“… should be about the people” (Ana Bazzan)

Ana Bazzan during her talk on Traffic as a Socio-Technical System.

As part of the Philosophy of AI: Optimist and Pessimist Views c:o/re lecture series, Ana Bazzan delivered a very rich talk on “Traffic as a Socio-Technical System: Opportunities for AI“. It is beyond the scope of this entry to cover all arguments advanced in this talk. Here, we reflect on one matter that we find particularly interesting and inspiring. Namely, two interrelated central ideas in this talk are human-centredness in engineering and the network structuring of human societies. Ana Bazzan’s work contributes to understanding newly emerging social networks, in their many dimensions, and to usher the smart city by engineering and designing traffic as a socio-technical system.

Ana Bazzan highlighted the importance of mobility for equality, in many senses of these two words. Simplifying, a transportation system that facilitates mobility is congruent with democratic and transparent institutions. This realization comes from a user experience manner of thinking or, more broadly, placing the human at the centre of engineering. Stating that traffic and, in general, engineering “should be about the people”, Ana Bazzan further asked: “How to mitigate traffic problems by means of human-centered modeling, simulation, and control?” This question echoes the rationale of the environmental humanities, as posited by Sverker Sörlin (2012: 788), that “We cannot dream of sustainability unless we start to pay more attention to the human agents of the planetary pressure that environmental experts are masters at measuring but that they seem unable to prevent.” It is highly insightful that many sciences find ways for progress by reflecting on human matters. It may pass unnoticed, as a detail, but very different problematizations stem from thinking of either technical or socio-technical solutions for, say, traffic. The endeavour of engineering solutions in awareness of social and cultural context is typical of “the creative economy”, being ripe with a creative conflict, as emerging from “where culture clashes most noisily with economics.” (Hartley 2015, p. 80)

In this interrogation, Ana Bazzan referred to Wellington’s argument that we are now in a century of cities, as opposed to the last century, which was a century of nation states. Indeed, research from various angles shows that digitalization transcends the borders, as imagined through print (Anderson 2006 [1983]), of nation-states. In a similar vein, defining industrial revolutions as the merging of energy resources with communication systems, Jeremy Rifkin (2011) argues that to achieve sustainability, it is necessary to merge renewable energy grids with digital communication networks. This would result in overcoming the dependence on the merger of motorways, powered by fossil fuels, and broadcasting.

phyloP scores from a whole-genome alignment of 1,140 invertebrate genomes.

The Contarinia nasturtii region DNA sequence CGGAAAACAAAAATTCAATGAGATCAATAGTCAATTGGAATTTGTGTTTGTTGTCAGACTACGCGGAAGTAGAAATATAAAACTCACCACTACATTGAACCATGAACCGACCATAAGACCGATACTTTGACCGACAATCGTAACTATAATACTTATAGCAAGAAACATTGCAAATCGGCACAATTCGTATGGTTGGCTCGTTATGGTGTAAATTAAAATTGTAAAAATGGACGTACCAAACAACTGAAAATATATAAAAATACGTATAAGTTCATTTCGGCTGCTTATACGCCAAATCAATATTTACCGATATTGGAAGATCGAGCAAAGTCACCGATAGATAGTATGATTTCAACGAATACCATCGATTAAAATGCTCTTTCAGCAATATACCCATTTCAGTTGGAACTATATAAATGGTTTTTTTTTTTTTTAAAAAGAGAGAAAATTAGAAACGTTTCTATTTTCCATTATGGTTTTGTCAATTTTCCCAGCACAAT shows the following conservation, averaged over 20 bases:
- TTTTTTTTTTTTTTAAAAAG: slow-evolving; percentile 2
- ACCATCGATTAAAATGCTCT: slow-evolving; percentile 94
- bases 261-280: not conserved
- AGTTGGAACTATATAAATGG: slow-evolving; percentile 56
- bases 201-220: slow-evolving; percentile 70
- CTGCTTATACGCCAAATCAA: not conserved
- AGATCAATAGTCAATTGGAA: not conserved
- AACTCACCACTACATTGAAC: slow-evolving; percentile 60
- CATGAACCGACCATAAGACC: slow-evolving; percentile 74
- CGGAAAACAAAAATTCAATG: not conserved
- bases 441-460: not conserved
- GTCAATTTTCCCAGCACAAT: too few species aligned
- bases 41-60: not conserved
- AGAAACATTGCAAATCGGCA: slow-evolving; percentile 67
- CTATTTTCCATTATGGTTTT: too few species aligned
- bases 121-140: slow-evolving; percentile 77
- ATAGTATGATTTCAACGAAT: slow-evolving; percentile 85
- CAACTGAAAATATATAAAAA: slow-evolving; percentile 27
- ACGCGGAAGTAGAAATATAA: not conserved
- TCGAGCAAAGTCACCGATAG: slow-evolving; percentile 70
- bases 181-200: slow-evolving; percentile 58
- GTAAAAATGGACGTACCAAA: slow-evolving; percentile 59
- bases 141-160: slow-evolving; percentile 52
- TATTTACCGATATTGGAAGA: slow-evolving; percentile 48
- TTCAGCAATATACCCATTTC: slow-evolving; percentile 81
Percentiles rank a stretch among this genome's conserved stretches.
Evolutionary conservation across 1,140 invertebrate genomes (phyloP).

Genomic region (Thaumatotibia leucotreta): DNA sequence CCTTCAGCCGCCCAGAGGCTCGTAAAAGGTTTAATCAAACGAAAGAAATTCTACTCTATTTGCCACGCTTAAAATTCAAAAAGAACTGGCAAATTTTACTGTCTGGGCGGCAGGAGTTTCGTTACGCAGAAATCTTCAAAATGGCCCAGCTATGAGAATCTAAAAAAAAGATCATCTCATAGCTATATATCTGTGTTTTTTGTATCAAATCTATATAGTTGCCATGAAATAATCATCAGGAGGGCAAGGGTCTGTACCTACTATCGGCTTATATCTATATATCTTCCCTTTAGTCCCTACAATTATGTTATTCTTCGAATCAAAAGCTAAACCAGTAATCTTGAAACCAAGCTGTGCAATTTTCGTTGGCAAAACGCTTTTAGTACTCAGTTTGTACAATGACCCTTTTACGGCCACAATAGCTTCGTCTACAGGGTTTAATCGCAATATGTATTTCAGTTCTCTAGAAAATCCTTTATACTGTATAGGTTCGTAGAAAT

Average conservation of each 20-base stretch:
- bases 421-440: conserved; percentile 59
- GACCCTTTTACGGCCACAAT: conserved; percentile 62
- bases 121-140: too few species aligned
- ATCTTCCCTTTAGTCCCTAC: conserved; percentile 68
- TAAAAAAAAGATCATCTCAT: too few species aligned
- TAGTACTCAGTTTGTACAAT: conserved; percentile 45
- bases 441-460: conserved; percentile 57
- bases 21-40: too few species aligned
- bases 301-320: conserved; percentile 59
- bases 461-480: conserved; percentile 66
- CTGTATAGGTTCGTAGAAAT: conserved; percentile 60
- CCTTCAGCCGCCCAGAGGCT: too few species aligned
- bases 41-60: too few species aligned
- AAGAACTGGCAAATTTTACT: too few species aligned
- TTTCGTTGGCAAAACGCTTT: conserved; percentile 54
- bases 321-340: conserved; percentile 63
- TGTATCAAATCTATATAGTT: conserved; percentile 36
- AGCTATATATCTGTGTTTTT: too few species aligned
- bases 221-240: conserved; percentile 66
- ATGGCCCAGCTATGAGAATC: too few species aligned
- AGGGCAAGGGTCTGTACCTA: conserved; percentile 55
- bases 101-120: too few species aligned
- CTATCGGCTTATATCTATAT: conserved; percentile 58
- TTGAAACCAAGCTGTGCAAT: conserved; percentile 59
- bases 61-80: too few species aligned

Particularly through reinforced learning, digital technology and AI are the instruments of the transition towards smart cities. Smart cities do not merely span over a geographical territory but are better identified as (social) networks. They are incarnate in traffic. Ana Bazzan also insists that broadcasting the same information about traffic to all participants to traffic is not useful. Drivers exhibit a rational behavior, according to pragmatic purposes. More than simply targeting pragmatically useful information to specific drivers, a smart traffic system or, better, a smart city is constituted by multiagent systems, not a centralized and unidirectional top-down transmission of information. As such, while not broadcasting uniformly, this approach is, actually, anti-individualistic. It makes evident the benefits, particularly, the cumulative rewards, of seeking solutions in light of people’s shared and concrete necessities. To apprehend these networks and serve the needs of their actants, Ana Bazzan advocates a decentralized, bottom-up approach. Indeed, this is a characteristic of ‘network thinking’ (Hartley 2015). The resulting networks render obsolete previously imagined community boundaries, revealing, instead, the real problems of people as they find themselves in socioeconomic contexts. The city is these networks and it becomes according to how they are engineered.

References

Anderson, Benedict. 2006 [1983]. Imagined communities: Reflections on the origin and spread of nationalism. London: Verso.

Hartley, John. Urban semiosis: Creative industries and the clash of systems.

Rifkin, Jeremy. 2011. The Third Industrial Revolution: How lateral power is transforming energy, the economy, and the world. New York: Pallgrave Macmillan.

Sörlin, Sverker. 2012. Environmental humanities: why should biologists interested in the environment take the humanities seriously? BioScience 62(9): 788-789.

Leave a Reply

Your email address will not be published.